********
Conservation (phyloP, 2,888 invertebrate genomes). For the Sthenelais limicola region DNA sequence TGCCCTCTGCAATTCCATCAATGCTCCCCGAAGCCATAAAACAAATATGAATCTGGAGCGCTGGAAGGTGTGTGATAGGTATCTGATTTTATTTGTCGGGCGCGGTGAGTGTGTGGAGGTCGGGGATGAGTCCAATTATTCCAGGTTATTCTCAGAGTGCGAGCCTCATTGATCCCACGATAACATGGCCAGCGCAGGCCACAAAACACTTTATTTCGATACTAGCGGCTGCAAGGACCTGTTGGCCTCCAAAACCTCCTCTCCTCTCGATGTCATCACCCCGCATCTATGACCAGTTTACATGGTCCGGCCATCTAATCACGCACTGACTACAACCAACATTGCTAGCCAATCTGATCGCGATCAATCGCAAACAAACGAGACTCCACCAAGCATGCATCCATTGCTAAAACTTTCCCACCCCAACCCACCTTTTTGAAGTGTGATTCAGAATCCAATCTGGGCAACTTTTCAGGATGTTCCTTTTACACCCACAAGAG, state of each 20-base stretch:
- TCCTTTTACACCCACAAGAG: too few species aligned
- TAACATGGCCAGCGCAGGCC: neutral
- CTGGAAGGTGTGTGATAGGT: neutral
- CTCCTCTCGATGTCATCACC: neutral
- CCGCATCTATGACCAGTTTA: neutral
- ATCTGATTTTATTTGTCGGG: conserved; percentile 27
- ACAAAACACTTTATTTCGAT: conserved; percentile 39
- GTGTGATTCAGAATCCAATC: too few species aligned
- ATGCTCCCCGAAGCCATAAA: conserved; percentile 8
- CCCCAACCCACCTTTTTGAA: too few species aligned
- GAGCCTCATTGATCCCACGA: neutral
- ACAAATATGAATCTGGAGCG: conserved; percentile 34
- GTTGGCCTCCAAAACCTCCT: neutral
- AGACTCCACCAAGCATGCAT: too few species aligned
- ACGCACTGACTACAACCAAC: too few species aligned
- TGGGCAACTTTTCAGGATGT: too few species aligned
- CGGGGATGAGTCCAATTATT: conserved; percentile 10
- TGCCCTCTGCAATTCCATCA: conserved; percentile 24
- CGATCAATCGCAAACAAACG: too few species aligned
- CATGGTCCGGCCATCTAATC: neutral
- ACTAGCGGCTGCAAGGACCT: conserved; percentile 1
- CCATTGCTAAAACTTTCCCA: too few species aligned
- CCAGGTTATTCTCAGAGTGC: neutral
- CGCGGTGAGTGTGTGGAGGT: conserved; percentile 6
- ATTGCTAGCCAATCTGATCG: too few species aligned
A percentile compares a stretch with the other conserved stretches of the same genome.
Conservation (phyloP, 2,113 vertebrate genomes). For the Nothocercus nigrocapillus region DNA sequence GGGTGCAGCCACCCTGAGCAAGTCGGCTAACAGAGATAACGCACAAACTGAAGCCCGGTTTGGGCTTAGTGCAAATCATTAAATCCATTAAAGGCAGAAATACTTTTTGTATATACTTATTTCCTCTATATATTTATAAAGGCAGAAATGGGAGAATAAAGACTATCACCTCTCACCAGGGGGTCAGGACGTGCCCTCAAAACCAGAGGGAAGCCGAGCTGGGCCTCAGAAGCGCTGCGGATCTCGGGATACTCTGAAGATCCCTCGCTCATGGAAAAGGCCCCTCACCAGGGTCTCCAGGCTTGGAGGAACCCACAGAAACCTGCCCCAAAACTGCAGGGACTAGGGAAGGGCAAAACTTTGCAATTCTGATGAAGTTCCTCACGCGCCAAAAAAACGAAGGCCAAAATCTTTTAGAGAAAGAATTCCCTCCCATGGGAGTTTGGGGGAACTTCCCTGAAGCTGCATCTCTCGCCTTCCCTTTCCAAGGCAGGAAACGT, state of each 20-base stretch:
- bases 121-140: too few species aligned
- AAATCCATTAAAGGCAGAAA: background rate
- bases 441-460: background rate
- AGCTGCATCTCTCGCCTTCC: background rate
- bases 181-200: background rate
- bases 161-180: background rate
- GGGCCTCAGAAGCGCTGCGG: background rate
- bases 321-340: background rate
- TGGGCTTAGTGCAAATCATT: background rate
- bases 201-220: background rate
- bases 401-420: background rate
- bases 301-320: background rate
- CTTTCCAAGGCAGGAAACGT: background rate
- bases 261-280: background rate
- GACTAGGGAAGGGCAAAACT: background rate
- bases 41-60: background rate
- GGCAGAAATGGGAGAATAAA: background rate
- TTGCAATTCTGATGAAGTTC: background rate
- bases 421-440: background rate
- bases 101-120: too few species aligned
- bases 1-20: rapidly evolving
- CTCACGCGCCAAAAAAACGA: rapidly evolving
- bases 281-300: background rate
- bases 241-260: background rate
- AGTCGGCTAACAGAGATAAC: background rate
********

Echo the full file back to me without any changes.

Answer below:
Conservation (phyloP, 2,888 invertebrate genomes). For the Sthenelais limicola region DNA sequence TGCCCTCTGCAATTCCATCAATGCTCCCCGAAGCCATAAAACAAATATGAATCTGGAGCGCTGGAAGGTGTGTGATAGGTATCTGATTTTATTTGTCGGGCGCGGTGAGTGTGTGGAGGTCGGGGATGAGTCCAATTATTCCAGGTTATTCTCAGAGTGCGAGCCTCATTGATCCCACGATAACATGGCCAGCGCAGGCCACAAAACACTTTATTTCGATACTAGCGGCTGCAAGGACCTGTTGGCCTCCAAAACCTCCTCTCCTCTCGATGTCATCACCCCGCATCTATGACCAGTTTACATGGTCCGGCCATCTAATCACGCACTGACTACAACCAACATTGCTAGCCAATCTGATCGCGATCAATCGCAAACAAACGAGACTCCACCAAGCATGCATCCATTGCTAAAACTTTCCCACCCCAACCCACCTTTTTGAAGTGTGATTCAGAATCCAATCTGGGCAACTTTTCAGGATGTTCCTTTTACACCCACAAGAG, state of each 20-base stretch:
- TCCTTTTACACCCACAAGAG: too few species aligned
- TAACATGGCCAGCGCAGGCC: neutral
- CTGGAAGGTGTGTGATAGGT: neutral
- CTCCTCTCGATGTCATCACC: neutral
- CCGCATCTATGACCAGTTTA: neutral
- ATCTGATTTTATTTGTCGGG: conserved; percentile 27
- ACAAAACACTTTATTTCGAT: conserved; percentile 39
- GTGTGATTCAGAATCCAATC: too few species aligned
- ATGCTCCCCGAAGCCATAAA: conserved; percentile 8
- CCCCAACCCACCTTTTTGAA: too few species aligned
- GAGCCTCATTGATCCCACGA: neutral
- ACAAATATGAATCTGGAGCG: conserved; percentile 34
- GTTGGCCTCCAAAACCTCCT: neutral
- AGACTCCACCAAGCATGCAT: too few species aligned
- ACGCACTGACTACAACCAAC: too few species aligned
- TGGGCAACTTTTCAGGATGT: too few species aligned
- CGGGGATGAGTCCAATTATT: conserved; percentile 10
- TGCCCTCTGCAATTCCATCA: conserved; percentile 24
- CGATCAATCGCAAACAAACG: too few species aligned
- CATGGTCCGGCCATCTAATC: neutral
- ACTAGCGGCTGCAAGGACCT: conserved; percentile 1
- CCATTGCTAAAACTTTCCCA: too few species aligned
- CCAGGTTATTCTCAGAGTGC: neutral
- CGCGGTGAGTGTGTGGAGGT: conserved; percentile 6
- ATTGCTAGCCAATCTGATCG: too few species aligned
A percentile compares a stretch with the other conserved stretches of the same genome.
Conservation (phyloP, 2,113 vertebrate genomes). For the Nothocercus nigrocapillus region DNA sequence GGGTGCAGCCACCCTGAGCAAGTCGGCTAACAGAGATAACGCACAAACTGAAGCCCGGTTTGGGCTTAGTGCAAATCATTAAATCCATTAAAGGCAGAAATACTTTTTGTATATACTTATTTCCTCTATATATTTATAAAGGCAGAAATGGGAGAATAAAGACTATCACCTCTCACCAGGGGGTCAGGACGTGCCCTCAAAACCAGAGGGAAGCCGAGCTGGGCCTCAGAAGCGCTGCGGATCTCGGGATACTCTGAAGATCCCTCGCTCATGGAAAAGGCCCCTCACCAGGGTCTCCAGGCTTGGAGGAACCCACAGAAACCTGCCCCAAAACTGCAGGGACTAGGGAAGGGCAAAACTTTGCAATTCTGATGAAGTTCCTCACGCGCCAAAAAAACGAAGGCCAAAATCTTTTAGAGAAAGAATTCCCTCCCATGGGAGTTTGGGGGAACTTCCCTGAAGCTGCATCTCTCGCCTTCCCTTTCCAAGGCAGGAAACGT, state of each 20-base stretch:
- bases 121-140: too few species aligned
- AAATCCATTAAAGGCAGAAA: background rate
- bases 441-460: background rate
- AGCTGCATCTCTCGCCTTCC: background rate
- bases 181-200: background rate
- bases 161-180: background rate
- GGGCCTCAGAAGCGCTGCGG: background rate
- bases 321-340: background rate
- TGGGCTTAGTGCAAATCATT: background rate
- bases 201-220: background rate
- bases 401-420: background rate
- bases 301-320: background rate
- CTTTCCAAGGCAGGAAACGT: background rate
- bases 261-280: background rate
- GACTAGGGAAGGGCAAAACT: background rate
- bases 41-60: background rate
- GGCAGAAATGGGAGAATAAA: background rate
- TTGCAATTCTGATGAAGTTC: background rate
- bases 421-440: background rate
- bases 101-120: too few species aligned
- bases 1-20: rapidly evolving
- CTCACGCGCCAAAAAAACGA: rapidly evolving
- bases 281-300: background rate
- bases 241-260: background rate
- AGTCGGCTAACAGAGATAAC: background rate